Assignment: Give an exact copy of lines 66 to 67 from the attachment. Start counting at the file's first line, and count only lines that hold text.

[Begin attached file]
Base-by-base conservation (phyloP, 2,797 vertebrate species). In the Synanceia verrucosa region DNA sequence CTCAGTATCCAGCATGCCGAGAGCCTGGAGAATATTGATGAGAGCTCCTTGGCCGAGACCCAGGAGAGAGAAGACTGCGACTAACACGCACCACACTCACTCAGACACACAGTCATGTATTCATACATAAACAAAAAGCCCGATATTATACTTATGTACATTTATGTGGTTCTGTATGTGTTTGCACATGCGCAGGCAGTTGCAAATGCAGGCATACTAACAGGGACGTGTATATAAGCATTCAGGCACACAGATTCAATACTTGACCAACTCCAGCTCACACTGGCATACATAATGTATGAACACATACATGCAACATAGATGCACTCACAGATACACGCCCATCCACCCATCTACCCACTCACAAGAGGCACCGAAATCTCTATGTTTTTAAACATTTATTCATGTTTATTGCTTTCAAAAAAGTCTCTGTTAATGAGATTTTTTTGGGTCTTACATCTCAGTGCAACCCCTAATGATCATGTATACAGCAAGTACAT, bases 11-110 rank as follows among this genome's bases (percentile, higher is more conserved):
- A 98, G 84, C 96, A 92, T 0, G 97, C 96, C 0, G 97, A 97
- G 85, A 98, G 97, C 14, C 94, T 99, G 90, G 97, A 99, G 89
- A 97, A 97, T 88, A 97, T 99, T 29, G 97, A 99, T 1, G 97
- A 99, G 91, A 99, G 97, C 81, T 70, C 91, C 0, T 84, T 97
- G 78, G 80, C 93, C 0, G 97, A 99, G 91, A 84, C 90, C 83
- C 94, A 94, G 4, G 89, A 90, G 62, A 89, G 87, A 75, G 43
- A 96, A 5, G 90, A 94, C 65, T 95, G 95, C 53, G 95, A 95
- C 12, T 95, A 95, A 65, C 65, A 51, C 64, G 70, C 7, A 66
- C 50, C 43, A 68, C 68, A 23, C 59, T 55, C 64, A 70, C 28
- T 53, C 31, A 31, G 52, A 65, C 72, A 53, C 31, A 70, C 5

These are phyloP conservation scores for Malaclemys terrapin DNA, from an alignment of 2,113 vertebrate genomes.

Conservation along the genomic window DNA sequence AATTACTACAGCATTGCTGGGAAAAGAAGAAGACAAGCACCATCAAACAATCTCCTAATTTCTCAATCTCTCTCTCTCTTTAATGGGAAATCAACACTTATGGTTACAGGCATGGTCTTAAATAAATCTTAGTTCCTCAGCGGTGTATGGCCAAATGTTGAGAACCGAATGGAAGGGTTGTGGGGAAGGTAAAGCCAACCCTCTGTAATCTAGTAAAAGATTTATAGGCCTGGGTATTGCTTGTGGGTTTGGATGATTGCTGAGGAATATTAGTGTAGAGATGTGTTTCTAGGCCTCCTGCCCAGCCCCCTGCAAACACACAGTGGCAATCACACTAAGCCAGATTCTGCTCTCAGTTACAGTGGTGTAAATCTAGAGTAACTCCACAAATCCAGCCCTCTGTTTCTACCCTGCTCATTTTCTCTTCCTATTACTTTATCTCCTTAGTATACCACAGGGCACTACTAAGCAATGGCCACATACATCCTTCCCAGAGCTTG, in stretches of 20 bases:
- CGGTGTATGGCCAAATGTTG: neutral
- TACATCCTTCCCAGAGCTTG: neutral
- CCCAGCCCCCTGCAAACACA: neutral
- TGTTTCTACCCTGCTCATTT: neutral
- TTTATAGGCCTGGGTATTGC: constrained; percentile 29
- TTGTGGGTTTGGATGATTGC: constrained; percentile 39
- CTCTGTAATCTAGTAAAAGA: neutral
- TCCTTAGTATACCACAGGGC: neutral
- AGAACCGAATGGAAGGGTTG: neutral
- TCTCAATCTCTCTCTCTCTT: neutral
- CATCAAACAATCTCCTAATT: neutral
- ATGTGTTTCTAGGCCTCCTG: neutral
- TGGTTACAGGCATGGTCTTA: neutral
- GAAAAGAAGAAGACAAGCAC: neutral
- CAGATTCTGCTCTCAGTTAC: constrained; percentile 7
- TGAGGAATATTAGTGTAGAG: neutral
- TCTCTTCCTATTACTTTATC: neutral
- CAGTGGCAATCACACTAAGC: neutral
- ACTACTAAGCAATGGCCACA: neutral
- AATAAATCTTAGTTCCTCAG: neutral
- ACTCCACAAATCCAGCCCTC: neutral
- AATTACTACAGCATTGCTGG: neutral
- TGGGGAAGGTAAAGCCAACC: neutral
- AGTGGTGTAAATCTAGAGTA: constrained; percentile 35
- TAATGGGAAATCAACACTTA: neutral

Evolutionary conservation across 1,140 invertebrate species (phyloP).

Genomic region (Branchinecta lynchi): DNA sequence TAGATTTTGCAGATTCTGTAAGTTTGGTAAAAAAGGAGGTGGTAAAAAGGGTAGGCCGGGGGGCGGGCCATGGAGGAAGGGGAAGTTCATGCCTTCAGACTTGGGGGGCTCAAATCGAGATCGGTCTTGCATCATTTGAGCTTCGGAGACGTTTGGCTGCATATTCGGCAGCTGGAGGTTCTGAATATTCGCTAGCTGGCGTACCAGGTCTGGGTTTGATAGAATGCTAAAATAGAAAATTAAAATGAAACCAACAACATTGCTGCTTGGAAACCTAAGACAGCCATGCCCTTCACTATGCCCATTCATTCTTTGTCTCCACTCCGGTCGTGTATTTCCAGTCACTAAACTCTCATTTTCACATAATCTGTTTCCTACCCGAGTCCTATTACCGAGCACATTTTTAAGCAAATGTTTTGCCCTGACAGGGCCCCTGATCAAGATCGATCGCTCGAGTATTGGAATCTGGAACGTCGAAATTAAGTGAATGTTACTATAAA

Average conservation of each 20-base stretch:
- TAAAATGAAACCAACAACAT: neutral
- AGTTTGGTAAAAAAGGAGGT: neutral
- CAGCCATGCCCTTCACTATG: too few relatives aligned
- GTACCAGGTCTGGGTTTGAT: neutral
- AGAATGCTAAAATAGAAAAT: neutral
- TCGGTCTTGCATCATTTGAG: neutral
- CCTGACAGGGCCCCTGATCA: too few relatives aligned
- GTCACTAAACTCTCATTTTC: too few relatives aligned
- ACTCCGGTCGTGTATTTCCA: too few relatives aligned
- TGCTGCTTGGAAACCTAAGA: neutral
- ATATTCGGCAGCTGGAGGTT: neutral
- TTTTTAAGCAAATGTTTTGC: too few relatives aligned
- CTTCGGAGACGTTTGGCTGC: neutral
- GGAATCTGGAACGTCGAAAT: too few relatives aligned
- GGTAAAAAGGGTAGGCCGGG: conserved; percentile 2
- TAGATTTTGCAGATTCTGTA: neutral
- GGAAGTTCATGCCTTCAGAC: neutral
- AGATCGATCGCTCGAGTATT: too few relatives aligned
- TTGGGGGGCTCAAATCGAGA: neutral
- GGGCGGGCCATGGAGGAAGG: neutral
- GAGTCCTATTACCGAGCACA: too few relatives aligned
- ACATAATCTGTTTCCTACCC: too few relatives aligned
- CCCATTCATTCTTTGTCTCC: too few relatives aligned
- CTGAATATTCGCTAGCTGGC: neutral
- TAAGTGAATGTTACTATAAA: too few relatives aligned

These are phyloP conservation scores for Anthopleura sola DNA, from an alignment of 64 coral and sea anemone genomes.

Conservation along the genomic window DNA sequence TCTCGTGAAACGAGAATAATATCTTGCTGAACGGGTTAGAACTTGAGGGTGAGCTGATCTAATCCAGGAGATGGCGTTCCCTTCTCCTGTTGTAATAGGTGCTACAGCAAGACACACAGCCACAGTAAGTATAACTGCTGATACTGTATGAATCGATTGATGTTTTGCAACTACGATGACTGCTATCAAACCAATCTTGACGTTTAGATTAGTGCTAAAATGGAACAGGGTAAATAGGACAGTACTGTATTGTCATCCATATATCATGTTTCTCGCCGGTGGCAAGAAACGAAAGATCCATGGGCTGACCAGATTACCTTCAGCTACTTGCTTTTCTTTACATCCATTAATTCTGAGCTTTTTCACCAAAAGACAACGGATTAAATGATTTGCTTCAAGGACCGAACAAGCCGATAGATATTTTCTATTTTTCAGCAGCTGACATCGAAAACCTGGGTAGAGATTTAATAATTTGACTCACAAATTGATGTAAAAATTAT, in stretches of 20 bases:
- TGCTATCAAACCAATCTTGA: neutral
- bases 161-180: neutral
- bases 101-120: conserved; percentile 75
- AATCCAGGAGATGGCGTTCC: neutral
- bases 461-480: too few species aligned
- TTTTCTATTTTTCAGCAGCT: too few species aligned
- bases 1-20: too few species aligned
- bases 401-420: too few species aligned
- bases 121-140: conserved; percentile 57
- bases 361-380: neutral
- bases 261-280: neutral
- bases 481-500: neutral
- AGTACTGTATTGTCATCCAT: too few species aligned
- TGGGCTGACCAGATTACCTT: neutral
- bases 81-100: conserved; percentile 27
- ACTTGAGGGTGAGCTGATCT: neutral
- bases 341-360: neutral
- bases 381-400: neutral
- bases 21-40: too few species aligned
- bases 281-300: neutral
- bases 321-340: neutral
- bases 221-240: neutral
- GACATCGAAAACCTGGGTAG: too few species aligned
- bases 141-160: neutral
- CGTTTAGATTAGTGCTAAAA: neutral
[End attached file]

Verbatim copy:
- TAAGTGAATGTTACTATAAA: too few relatives aligned

These are phyloP conservation scores for Anthopleura sola DNA, from an alignment of 64 coral and sea anemone genomes.